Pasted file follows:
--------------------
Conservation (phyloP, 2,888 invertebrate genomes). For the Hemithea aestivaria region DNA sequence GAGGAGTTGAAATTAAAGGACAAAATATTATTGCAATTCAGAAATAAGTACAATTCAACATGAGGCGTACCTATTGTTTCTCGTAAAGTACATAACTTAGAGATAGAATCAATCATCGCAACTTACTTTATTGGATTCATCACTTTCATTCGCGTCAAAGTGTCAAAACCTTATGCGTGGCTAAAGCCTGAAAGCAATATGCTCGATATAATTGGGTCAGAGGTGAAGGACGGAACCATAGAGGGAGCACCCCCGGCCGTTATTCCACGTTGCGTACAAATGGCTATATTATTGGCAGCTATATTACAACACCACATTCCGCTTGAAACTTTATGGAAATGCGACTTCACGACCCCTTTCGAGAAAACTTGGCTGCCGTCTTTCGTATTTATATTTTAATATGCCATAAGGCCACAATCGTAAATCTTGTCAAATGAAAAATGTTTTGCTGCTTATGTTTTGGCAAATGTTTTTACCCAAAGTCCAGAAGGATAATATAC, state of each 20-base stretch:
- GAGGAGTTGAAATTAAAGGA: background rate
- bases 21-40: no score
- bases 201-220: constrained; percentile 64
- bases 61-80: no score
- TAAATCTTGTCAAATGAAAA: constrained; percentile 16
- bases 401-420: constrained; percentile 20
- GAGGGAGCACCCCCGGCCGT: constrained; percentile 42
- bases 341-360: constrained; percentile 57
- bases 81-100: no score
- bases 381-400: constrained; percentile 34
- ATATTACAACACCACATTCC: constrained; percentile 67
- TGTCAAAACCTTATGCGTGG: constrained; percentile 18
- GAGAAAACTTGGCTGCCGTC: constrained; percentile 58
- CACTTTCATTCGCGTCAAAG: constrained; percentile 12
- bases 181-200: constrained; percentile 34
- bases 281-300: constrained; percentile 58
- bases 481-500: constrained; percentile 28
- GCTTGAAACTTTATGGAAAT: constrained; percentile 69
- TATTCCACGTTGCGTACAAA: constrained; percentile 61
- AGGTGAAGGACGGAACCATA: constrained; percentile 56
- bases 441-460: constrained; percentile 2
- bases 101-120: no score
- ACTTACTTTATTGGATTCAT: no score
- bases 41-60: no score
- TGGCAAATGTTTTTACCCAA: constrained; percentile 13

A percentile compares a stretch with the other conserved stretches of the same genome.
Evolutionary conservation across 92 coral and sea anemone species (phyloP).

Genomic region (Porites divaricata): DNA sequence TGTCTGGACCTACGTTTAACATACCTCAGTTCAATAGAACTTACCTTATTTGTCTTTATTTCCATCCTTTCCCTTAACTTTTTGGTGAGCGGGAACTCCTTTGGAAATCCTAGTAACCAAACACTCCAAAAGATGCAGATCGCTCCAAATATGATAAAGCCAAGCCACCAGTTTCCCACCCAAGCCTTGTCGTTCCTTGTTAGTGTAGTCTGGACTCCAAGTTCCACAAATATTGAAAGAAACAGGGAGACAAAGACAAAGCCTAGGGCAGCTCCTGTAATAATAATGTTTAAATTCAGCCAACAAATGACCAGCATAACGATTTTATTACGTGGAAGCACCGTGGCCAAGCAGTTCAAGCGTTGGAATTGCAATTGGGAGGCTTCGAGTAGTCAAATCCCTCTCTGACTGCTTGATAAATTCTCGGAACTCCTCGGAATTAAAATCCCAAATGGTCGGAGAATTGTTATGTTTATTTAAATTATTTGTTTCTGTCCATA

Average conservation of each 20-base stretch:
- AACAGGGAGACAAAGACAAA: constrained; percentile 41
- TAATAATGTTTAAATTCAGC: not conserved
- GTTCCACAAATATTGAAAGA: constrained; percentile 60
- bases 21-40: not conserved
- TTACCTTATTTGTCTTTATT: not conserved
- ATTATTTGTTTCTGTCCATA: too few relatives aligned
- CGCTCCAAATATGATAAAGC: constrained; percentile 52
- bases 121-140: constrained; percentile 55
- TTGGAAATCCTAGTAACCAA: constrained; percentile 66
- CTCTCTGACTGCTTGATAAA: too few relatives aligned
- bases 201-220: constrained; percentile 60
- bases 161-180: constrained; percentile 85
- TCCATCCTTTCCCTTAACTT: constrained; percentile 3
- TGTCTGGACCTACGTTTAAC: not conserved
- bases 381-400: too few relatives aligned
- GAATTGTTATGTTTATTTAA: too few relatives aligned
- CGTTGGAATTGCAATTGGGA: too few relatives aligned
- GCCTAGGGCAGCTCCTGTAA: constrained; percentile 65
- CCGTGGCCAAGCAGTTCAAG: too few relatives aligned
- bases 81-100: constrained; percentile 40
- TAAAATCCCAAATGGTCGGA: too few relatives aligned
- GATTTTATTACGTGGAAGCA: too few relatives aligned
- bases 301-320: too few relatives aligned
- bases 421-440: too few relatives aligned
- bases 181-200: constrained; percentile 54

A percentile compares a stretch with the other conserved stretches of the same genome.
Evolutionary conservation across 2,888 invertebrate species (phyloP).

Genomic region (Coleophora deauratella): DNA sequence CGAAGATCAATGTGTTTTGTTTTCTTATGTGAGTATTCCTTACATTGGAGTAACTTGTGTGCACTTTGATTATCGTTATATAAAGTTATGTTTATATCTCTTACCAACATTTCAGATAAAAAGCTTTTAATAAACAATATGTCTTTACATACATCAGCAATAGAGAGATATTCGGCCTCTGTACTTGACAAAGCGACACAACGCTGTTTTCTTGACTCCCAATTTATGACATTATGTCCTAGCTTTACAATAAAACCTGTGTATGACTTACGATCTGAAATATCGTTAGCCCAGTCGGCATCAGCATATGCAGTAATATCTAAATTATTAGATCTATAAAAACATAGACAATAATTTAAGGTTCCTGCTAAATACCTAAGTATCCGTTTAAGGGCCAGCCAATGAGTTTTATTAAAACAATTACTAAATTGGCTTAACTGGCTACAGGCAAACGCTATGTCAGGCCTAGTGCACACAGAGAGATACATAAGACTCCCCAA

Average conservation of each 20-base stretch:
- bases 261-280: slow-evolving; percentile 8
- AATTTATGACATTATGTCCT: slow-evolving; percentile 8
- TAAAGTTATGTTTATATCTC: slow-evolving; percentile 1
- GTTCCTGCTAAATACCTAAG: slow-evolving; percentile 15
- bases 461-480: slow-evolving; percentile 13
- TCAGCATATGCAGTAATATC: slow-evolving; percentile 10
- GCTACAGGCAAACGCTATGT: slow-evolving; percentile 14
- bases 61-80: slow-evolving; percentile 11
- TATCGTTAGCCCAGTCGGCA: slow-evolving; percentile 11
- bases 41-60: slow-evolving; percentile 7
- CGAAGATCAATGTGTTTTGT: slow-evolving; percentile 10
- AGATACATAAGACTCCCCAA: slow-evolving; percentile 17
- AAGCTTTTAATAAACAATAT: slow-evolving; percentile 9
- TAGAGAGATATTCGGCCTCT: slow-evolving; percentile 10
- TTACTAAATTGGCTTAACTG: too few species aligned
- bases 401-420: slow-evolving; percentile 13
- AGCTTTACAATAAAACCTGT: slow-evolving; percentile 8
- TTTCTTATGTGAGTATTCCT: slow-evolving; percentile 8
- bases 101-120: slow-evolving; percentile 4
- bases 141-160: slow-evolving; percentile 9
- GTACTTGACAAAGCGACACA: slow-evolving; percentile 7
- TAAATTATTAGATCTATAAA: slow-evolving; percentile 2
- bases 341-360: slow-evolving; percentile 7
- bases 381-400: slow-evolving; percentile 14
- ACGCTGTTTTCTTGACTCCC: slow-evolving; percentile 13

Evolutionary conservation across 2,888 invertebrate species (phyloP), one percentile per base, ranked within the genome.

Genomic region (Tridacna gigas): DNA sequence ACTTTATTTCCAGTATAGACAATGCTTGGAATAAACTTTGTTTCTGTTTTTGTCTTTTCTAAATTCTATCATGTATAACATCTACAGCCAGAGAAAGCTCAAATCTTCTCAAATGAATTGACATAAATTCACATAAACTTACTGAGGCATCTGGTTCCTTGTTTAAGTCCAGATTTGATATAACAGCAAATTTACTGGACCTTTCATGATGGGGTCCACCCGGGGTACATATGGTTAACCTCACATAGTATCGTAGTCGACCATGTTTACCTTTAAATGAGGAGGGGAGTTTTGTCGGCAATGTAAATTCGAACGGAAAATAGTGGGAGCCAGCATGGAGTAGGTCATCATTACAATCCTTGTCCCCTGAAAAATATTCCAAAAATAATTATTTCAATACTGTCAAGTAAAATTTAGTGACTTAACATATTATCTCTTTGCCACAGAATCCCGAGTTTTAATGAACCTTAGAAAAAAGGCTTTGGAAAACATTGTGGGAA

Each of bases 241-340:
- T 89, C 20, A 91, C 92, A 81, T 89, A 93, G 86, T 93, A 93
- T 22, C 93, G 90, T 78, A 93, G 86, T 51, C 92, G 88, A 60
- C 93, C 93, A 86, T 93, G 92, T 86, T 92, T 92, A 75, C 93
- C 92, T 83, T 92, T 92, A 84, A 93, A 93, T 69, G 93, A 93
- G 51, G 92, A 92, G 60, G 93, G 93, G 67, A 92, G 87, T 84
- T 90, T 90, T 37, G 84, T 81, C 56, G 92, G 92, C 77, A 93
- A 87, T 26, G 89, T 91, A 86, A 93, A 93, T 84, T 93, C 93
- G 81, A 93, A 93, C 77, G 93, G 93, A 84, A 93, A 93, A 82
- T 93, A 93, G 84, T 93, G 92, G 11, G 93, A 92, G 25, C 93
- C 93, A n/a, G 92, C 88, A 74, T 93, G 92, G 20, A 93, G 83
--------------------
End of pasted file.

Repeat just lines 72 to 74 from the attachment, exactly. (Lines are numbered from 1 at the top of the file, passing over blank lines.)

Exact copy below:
- AAGCTTTTAATAAACAATAT: slow-evolving; percentile 9
- TAGAGAGATATTCGGCCTCT: slow-evolving; percentile 10
- TTACTAAATTGGCTTAACTG: too few species aligned